A couple of days later I found myself on the banks of the Windrush near Burford. I wanted to see if the mayfly were any more prolific there than had been the case earlier in the week. The general picture was pretty much as it had been on the Coln. Mayfly, and several other kinds of ephemerids, were coming off the surface steadily enough, but the trout were not interested. It was a beautiful day, the sun was high in a cloudless sky and, as there was nothing much doing and it being so hot, I sat in the shade of a tree and tucked into my lunch. As I ate I watched mayfly after mayfly sail by, or twitch maddeningly in the surface film, or alight from the surface to seek the sanctuary of bank side vegetation. No evidence whatsoever of hungry trout was forthcoming. I set off back downstream to the car not sure whether I would even tie on a fly. I was thinking of travelling on to one of the smaller streams that I am lucky enough to fish, and which I prefer to be beside on days like this.

As I ambled away from the relative cool of the shade of my lunch tree I heard the unmistakeable sound of a trout rising splashily to a mayfly. I turned and watched the ripples spread out across the river as the current pulled them toward me. I tied on a CDC Mayfly while I waited, kneeling, for the fish to rise again, which it did after a about a minute. I counted to sixty and put the fly over the fish, fully expecting an immediate response. However, it was not until the sixth or seventh cast that it rose and took my imitation as flamboyantly as it had the natural. It was a nice fish of good eating proportions but I returned it. For some reason it felt like the right thing to do.

A fish of a pound and a bit, also to the CDC Mayfly


The recipes below have all produced for me during the mayfly, even the preposterous Green Drake pattern which resembles the natural not one bit. There is a bewildering array of mayfly patterns but I think it's best to choose three or four, tie a few of each and vary it a bit - the CDC Mayfly (my 1st choice, generally) can be tied with spent wings, for instance.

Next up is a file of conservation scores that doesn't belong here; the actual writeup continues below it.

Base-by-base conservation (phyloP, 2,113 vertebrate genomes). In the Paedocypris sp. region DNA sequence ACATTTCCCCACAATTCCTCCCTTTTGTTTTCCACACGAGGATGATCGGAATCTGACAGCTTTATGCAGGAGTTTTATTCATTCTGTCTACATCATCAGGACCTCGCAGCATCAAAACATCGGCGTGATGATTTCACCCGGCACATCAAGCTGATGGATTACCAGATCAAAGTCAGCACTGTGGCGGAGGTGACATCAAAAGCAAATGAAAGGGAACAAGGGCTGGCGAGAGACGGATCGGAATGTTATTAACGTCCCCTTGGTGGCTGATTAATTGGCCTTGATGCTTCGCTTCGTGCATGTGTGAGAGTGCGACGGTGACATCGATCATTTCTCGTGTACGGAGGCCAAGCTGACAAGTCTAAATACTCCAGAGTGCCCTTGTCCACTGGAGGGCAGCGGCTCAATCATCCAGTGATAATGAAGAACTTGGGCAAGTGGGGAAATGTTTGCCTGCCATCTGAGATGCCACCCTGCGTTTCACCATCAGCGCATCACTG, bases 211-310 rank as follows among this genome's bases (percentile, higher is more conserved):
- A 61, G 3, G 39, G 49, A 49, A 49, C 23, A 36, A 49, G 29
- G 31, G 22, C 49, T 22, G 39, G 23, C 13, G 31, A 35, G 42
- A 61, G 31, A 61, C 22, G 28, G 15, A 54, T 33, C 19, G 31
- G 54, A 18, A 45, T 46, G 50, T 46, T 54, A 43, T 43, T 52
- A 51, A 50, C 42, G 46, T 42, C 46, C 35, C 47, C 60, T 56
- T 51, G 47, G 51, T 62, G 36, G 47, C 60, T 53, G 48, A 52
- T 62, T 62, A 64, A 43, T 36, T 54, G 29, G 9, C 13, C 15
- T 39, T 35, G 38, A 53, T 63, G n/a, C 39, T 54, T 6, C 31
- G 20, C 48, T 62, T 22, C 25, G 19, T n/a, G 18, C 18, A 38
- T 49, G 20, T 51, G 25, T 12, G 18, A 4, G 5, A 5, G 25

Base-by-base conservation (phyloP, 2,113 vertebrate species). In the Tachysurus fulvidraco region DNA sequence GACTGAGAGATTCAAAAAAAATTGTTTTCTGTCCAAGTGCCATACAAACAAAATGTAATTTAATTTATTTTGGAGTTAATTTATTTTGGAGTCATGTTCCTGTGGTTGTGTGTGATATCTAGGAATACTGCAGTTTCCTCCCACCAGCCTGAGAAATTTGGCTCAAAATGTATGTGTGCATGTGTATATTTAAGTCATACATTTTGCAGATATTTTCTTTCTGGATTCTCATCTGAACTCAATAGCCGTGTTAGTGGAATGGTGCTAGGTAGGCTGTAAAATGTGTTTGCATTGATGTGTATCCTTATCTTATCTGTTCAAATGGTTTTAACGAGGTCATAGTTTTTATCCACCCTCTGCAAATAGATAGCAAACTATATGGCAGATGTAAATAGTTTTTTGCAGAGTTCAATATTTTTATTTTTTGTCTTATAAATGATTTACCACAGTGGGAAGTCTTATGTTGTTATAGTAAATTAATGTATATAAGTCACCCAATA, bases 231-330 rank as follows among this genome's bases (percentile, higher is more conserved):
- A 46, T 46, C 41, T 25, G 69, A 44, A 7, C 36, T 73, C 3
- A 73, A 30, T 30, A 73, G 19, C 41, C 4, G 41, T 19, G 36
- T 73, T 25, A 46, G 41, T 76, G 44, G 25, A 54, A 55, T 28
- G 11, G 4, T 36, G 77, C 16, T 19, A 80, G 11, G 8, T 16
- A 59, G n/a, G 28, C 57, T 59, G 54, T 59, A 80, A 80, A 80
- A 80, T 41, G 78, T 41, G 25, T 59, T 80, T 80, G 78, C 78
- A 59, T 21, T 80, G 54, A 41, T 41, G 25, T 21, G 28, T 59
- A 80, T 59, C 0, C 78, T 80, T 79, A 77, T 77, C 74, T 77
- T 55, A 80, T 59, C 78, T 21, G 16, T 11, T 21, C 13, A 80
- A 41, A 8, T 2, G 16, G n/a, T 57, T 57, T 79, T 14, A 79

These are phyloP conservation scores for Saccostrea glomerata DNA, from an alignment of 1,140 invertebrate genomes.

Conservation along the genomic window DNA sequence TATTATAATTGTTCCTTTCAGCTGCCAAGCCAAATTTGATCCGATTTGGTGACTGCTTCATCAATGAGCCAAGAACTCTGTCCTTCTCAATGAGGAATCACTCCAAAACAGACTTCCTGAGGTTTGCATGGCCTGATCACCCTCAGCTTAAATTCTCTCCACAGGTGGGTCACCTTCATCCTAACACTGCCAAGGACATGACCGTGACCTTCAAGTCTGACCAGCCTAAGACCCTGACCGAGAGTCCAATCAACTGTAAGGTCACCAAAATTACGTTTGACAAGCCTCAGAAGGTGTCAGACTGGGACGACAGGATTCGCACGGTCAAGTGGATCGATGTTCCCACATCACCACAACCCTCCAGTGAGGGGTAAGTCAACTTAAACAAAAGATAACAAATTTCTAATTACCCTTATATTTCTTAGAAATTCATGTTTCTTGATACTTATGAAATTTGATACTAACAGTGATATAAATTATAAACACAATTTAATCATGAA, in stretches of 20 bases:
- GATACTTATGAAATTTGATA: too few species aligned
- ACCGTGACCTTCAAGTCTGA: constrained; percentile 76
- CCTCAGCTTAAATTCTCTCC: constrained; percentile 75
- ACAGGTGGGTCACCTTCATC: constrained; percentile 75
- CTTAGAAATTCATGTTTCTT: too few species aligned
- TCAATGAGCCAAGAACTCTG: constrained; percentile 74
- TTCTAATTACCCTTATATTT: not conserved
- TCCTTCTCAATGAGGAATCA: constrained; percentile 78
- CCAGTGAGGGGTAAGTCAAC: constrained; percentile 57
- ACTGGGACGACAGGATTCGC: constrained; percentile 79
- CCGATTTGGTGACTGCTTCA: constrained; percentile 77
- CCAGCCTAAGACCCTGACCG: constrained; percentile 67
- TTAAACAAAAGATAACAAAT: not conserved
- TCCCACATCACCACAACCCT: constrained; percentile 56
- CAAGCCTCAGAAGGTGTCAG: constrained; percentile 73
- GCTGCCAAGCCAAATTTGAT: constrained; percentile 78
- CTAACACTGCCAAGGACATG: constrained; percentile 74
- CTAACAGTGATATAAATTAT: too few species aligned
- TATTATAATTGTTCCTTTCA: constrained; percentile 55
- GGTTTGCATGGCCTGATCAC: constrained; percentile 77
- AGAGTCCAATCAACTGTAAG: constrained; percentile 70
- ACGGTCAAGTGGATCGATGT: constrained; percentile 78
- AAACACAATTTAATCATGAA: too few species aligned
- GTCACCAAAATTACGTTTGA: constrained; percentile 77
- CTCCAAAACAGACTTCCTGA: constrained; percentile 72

The Grey Wulff is more often fished as a mayfly in the UK than the White, but I find my creamy variation can work well in certain circumstances. It's a good, visible floater in fast water and is an excellent chub fly. 

I use the Grey Duster when smaller specimens of Ephemera Danica are coming off. I have found that sometimes the fish will take smaller individuals in preference to the bigger ones, and vice versa of course.


Hook: Any dry fly or emerger hook, size 10-12
Thread: Cream or Tan
Tail: Three cock pheasant tail fibres
Body: Cream seal's fur
Rib: Brown floss
Wing: Two CDC feathers tied front to front
Hackle: One or two cock badger hackles
My favourite mayfly imitation. The pictured example is slightly battered from use


Hook: Any dry fly or emerger hook, size 10-12
Thread: Olive or green
Tail: Three cock pheasant tail fibres, natural or dyed olive
Body: Green Antron
Rib: Fine gold or copper wire
Wings: Green or grey duck flank tied fan style
Hackle: One or two badger cock hackles


Hook: Any dry fly hook, size 10-14
Thread: Tan
Tail: White calf's hair
Body: Cream seal's fur
Hackle: Cock badger
Wing: White calf's hair
This is my version. Classically, white or black tying thread is used with white dubbing for the body. Use a single bunch of calf's hair for both wing and tail. Separate the wing into two bunches and secure with figure-of-eight turns. A common variation is to tie the wing with a distinct forward tilt.


Hook: Any dry fly hook, size 10-14
Thread: Black or brown
Tail: Cock badger hackle fibres
Body: Blue grey dubbing, ideally rabbit under-fur
Hackle: Cock badger
Classically tied tail-less - which is fine when tied in smaller sizes as a general or midge pattern. As a mayfly imitation though, a tail is better.